Raymond G wrote:
So, for a rocket/jet pack what would be the specifications? I can't speak for everyone, but can put out some thoughts of my own:
Configuration: Backpack. Something you can pick up and easily strap on your back!
Purpose: To Have Fun with something that some or several of us could build in our garages!!! Other uses are many, but would make other specs much harder to achieve, esp. flight duration.
Backpack Weight: Human portable, i.e. about 75-100 lbm, depending upon pilot weight. Probably 1/2 pilot wieght is max.
Thrust: Enough to be safe on a hot day at max gross weight i.e. 300-400 lbf. If multi-engined, enough thrust to land safely with one engine out.
Flight Duration: Enough to have some fun! 5-10 minutes min. Greater duration makes for more fun and more uses such as search and rescue, flying ejection seat, transportation, etc. but also makes design much more difficult. A wing may extend this greatly such as old Popular Mechanics design and Buz Lightyear.
Control: Highly stable AND simple design with intuitive interface. High thrust axis is one possibility, like the Williams, Gluhareff, and Bell designs. "Hollywood" designs with low thrust axis are probably unstable like Rocketeer, Buz Lightyear, and Minority Report. Spy Kids design offers an intriguing option to be able to roll in place with 4 vectored nozzles, but complex
Safety: Failsafe for VTOL flight, i.e. if engine fails, or runs out of fuel, can safely recover. Ballistic chute (as used on ultralights) would be an option.
I have some (possibly more realistic) notions about a PJ-powered "backpack":
1. The notion of a true backpack design is probably not feasible; the necessary dimensions to create the desired thrust (at a reasonable [low!] percentage of max thrust--for engine reliability) means that the combo of engine weight, ducting, fuel storage/supply and other ancillaries such as battery, ballistic parachute, etc.--is beyond the dream of a backpack concept.
2. The alternative is a "strap the pilot in" concept, which would have the power unit standing on its own legs, and the pilot would step into the assembly and strap himself in. I don't see a whole lot of difference in the result--except that the poor "pilot" wouldn't have to bear the weight of the whole thing before it gets off the ground.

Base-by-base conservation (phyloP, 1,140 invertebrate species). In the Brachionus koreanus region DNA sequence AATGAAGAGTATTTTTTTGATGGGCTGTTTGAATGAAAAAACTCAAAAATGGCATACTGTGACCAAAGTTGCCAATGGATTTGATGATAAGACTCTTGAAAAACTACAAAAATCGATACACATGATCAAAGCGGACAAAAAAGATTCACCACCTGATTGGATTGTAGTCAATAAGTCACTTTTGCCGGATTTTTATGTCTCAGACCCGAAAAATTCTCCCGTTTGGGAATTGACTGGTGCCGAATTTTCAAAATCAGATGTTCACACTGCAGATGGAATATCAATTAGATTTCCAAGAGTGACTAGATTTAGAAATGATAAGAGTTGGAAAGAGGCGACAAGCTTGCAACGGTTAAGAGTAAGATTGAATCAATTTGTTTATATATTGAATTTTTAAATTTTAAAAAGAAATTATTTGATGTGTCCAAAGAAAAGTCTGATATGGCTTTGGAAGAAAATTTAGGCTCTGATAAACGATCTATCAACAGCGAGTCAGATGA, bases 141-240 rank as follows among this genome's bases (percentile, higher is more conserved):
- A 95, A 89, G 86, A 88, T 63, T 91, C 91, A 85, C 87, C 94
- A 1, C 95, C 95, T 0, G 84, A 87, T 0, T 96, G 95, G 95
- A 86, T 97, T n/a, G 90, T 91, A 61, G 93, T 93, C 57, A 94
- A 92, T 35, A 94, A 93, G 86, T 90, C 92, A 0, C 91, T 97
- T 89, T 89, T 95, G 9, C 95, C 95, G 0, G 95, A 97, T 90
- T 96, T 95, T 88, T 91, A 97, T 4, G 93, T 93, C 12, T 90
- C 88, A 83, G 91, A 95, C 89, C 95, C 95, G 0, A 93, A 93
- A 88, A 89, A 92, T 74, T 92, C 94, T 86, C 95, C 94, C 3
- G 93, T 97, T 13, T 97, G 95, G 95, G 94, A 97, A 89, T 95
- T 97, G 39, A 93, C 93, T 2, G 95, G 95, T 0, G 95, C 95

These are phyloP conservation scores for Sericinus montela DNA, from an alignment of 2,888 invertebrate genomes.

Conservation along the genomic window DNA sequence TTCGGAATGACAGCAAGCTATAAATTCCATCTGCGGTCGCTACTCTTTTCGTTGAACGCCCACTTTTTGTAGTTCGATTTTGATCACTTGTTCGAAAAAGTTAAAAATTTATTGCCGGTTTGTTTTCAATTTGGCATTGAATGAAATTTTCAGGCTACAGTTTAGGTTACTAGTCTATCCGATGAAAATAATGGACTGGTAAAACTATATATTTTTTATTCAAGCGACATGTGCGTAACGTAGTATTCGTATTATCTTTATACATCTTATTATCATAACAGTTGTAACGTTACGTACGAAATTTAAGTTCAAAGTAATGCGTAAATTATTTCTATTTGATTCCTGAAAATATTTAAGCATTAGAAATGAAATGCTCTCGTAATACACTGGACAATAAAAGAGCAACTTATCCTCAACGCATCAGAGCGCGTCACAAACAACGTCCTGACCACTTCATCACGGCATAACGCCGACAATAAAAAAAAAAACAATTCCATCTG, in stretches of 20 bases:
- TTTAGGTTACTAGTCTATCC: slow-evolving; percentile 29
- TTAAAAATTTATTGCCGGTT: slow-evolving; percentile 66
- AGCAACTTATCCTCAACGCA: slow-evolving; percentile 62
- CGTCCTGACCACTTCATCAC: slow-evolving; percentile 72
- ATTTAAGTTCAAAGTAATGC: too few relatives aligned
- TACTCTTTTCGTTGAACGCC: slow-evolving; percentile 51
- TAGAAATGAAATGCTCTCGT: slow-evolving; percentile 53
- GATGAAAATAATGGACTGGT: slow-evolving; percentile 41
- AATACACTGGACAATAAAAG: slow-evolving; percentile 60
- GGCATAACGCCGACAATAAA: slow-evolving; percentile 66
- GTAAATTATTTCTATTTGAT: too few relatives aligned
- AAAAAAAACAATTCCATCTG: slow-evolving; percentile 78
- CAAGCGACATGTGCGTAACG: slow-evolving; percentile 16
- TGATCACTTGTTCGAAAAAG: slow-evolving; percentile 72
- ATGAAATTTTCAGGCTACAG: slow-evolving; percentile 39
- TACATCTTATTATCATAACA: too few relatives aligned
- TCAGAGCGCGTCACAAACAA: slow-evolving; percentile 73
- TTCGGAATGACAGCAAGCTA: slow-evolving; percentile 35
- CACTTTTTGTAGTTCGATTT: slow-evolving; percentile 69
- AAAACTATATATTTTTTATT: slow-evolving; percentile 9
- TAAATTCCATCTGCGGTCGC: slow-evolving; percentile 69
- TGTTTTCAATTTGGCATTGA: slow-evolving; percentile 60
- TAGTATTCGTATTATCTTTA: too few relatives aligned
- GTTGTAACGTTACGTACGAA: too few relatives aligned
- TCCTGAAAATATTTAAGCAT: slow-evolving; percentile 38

3. Additionally, several refinements could be incorporated that would improve the quality of the product. These would include impact-absorbing "landing gear", increased fuel capacity, easy on-board start capability, (add your own list to the above).
I see the concept as a tripod, with a mast "backbone", which would be the structural center of the assembly; the engines would be attached to one side of the mast and the pilot would stand on a platform (or possibly sit) on the other side.
It is easy to divvy-up a weight analysis to provide the necessary items listed above. I estimate the total empty weight of the project at something like 200 lb., and the gross takeoff weight about 500 lb. including a 200 lb pilot and 20 gals of fuel--good for about 15-20 minutes of operation including start-up and reserves.
The engines necessary to make this a reality are considerably bigger than those possible for a backpack concept.
I would like to see a realistic concept that could be light enough to be a true backpack concept--but I really don't think it's possible to achieve with our pulsejets. The issue of thrust density prevents the dream of a backpack from being a potential reality.
Acoustic Propulsion Concepts